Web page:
The Reality:

Over 700,000 people are released from State & Federal prisons annually.

  • Nearly 60% are unemployed after 1 year.
  • 50% are rearrested within 12 months of release.
  • 67% are rearrested within 36 months of release.
    Source: National Institute of Justice, US Bureau of Justice Statistics

10 million children in the US have had a parent incarcerated.

  • 70% of them will serve time in prison as well.
    Source: Pew Charitable Trusts

In Greenville County alone, 888 offenders were released in 2016.

How do we ensure that healthy, productive lives are an option within reach?

Solutions:

1. Education

Education Reduces Recidivism:

  • 1993: While Texas’ average rate of re-incarceration was 60%, college-in-prison graduates recidivized at the following rates: Associate degrees, 13.7%; Bachelor’s degrees, 5.6%; Master’s degrees, 0%. The more education, the less recidivism.
    Source: St. Louis University Study | Access to Pell Grants for Incarcerated Persons
  • 2001 study of the Bedford Hills, New York maximum security prison found that collegein-prison graduates’ low re-incarceration rates brought a savings of $900,000 per 100 prisoners over a two year period.
    Source: St. Louis University Study | Access to Pell Grants for Incarcerated Persons
  • In 1993-1994 the Pell grants used by prisoners amounted to 1/10 of 1 % of the entire Pell program. No qualified law-abiding student was denied a grant because of prisoner education.
    Source: St. Louis University Study | Access to Pell Grants for Incarcerated Persons

Soteria’s Impact through Education

  • We advocate to bring back Pell Grants.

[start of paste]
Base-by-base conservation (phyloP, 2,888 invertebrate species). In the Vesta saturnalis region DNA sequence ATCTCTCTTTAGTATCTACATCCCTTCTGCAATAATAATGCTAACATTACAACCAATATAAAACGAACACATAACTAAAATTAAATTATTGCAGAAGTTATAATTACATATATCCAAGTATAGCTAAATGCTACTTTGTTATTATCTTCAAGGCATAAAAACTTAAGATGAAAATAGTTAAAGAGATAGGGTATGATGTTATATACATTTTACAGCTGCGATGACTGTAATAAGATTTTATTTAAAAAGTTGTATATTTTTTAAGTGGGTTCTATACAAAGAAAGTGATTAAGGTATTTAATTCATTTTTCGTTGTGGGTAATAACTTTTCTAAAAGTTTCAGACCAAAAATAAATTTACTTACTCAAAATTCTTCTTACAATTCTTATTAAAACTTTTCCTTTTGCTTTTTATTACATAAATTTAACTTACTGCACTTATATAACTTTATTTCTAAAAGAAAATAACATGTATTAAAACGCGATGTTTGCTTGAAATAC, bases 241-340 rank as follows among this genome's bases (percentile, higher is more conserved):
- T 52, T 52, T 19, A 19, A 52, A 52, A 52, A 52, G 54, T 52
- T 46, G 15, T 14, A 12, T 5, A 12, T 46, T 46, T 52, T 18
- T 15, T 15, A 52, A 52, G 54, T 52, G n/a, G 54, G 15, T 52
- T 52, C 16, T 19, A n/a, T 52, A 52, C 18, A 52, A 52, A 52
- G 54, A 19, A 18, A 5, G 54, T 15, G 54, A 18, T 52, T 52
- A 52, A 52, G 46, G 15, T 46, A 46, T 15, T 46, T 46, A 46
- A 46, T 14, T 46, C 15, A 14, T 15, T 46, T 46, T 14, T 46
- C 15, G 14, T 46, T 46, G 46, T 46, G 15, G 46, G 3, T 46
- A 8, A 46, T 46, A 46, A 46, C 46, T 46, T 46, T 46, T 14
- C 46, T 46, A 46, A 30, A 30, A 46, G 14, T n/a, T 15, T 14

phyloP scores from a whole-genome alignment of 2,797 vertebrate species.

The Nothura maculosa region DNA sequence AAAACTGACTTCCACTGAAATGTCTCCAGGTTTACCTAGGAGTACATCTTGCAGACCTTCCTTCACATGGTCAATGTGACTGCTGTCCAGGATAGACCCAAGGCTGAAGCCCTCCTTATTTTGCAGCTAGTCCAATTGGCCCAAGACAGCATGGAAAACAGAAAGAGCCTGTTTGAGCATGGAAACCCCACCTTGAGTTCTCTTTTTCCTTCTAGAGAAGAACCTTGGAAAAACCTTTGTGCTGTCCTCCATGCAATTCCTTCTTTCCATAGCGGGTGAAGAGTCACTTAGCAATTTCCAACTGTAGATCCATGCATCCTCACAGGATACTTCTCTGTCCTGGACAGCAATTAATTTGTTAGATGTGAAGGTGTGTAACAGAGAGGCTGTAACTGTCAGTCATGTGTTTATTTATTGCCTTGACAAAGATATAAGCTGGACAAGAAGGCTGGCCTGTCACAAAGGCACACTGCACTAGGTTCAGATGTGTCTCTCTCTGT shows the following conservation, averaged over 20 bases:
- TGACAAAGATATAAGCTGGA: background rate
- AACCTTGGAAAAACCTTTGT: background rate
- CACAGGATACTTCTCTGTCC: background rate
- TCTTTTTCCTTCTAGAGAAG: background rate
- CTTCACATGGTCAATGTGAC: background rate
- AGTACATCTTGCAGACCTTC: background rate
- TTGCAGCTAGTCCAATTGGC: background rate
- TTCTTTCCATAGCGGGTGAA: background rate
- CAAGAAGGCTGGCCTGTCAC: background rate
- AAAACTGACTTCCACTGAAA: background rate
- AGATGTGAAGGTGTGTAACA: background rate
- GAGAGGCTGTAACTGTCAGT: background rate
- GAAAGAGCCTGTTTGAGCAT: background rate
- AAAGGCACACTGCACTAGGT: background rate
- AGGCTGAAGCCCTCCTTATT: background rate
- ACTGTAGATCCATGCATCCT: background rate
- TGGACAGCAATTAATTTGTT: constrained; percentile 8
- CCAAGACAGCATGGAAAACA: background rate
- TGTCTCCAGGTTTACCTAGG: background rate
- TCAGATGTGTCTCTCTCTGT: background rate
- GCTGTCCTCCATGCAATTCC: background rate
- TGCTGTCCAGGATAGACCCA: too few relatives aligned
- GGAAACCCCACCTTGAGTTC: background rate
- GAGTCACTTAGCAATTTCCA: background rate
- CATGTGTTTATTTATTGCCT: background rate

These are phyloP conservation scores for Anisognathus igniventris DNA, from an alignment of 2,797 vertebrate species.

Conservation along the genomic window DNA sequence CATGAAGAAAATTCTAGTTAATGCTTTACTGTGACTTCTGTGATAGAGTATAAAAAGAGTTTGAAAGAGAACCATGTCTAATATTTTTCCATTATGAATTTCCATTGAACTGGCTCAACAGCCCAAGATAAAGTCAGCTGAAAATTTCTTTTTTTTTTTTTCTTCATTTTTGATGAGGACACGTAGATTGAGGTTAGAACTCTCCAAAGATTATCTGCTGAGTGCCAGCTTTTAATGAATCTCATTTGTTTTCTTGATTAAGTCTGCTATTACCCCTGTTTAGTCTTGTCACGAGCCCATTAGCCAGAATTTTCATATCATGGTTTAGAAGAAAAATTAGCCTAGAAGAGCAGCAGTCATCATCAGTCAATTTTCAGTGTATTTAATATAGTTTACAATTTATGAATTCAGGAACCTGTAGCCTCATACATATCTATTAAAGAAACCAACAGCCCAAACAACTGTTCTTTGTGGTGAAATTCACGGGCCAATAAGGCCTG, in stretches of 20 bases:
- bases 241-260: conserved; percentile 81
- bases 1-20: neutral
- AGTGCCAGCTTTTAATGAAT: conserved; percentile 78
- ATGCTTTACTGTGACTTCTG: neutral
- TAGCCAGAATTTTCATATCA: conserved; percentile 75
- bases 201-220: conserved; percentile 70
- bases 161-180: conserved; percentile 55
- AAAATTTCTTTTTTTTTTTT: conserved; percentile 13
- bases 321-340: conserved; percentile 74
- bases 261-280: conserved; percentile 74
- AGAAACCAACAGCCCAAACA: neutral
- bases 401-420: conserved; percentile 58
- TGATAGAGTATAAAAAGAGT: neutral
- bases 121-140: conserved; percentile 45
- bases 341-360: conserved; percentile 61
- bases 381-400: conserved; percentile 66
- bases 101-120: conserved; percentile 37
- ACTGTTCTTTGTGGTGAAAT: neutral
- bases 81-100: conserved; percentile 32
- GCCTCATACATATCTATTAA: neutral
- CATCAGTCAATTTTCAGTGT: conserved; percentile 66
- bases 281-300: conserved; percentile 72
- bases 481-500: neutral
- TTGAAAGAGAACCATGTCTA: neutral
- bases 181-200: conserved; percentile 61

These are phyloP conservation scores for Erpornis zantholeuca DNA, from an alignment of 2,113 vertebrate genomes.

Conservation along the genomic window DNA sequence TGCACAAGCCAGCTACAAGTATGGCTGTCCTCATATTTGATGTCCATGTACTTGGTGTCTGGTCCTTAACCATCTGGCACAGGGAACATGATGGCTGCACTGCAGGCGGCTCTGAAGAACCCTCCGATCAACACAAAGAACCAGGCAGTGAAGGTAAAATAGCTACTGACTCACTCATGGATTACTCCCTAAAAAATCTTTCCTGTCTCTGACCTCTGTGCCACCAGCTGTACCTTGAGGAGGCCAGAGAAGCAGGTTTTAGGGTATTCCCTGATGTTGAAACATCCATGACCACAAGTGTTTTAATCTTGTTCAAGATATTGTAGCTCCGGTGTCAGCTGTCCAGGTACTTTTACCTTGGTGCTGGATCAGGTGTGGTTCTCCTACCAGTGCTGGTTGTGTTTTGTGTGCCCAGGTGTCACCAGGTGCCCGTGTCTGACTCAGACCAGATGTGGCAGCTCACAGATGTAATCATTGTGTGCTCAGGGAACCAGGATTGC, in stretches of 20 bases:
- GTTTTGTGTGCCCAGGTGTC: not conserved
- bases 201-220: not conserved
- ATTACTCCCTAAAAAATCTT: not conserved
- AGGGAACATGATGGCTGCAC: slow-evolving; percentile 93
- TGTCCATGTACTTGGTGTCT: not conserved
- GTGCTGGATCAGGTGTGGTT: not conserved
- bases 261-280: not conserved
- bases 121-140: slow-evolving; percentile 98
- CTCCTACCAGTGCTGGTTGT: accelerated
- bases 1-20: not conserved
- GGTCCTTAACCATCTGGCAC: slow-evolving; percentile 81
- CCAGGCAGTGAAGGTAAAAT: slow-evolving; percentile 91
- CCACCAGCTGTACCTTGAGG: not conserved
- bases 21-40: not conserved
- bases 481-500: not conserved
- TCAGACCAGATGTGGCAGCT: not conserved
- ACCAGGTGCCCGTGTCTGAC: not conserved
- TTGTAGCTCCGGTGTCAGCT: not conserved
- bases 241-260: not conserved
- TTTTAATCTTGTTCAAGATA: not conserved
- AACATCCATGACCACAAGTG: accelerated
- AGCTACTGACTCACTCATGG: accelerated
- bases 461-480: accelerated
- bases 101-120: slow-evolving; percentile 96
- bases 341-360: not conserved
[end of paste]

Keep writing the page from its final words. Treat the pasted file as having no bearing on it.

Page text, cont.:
• We educate men enrolled in the Soteria House with job training skills, financial skills, and discipleship.
2. Employment

“Nothing stops a bullet like a job.”

Father Gregory Boyle

People need stable jobs and steady income to support a lifestyle that contributes positively to our society.

Employment Obstacles:

  • Employers are reluctant to hire those with criminal records
  • Lack of previous education or employment history
  • Gap in work history during the prison term.
    Source: urban.org

Soteria’s Impact

3. Housing

People need homes.

Very few people have a safe and healthy home waiting for them once their time has been served.  Most likely, “home” is a place they must avoid in order to turn their lives around – and/or – a place where they are not welcome due to the lifestyle that led to incarceration.  Also, previous convictions often revoke eligibility for public housing.  Should the person return to their family, they would all lose their home.

Where do people go upon release?

  • Shelters
  • Transitional homes
  • The streets

Soteria provides Housing

  • Soteria House provides transitional housing for up to 16 men upon release for 6 – 12 months.
  • Soteria manages 14 low income rental homes for men and their families who successfully completed their time at Soteria House.

Why Words Matter

Dignity & Humanity:

Ultimately, our humanity depends on everyone’s humanity… I’ve come to understand and to believe that each of us is more than the worst thing we’ve ever done. I believe that for every person on the planet. I think if somebody tells a lie, they’re not just a liar. I think if somebody takes something that doesn’t belong to them, they’re not just a thief. I think even if you kill someone, you’re not just a killer. And because of that there’s this basic human dignity that must be respected by law. – Bryan Stevenson

Let’s change the narrative when we talk about criminal justice.  Instead of “Ex-Con”, “Criminal”, or “Felon”, choose words that acknowledge that crime is the action, not the person.  Instead, use terms like “people who were previously incarcerated” or “people with felony convictions”.

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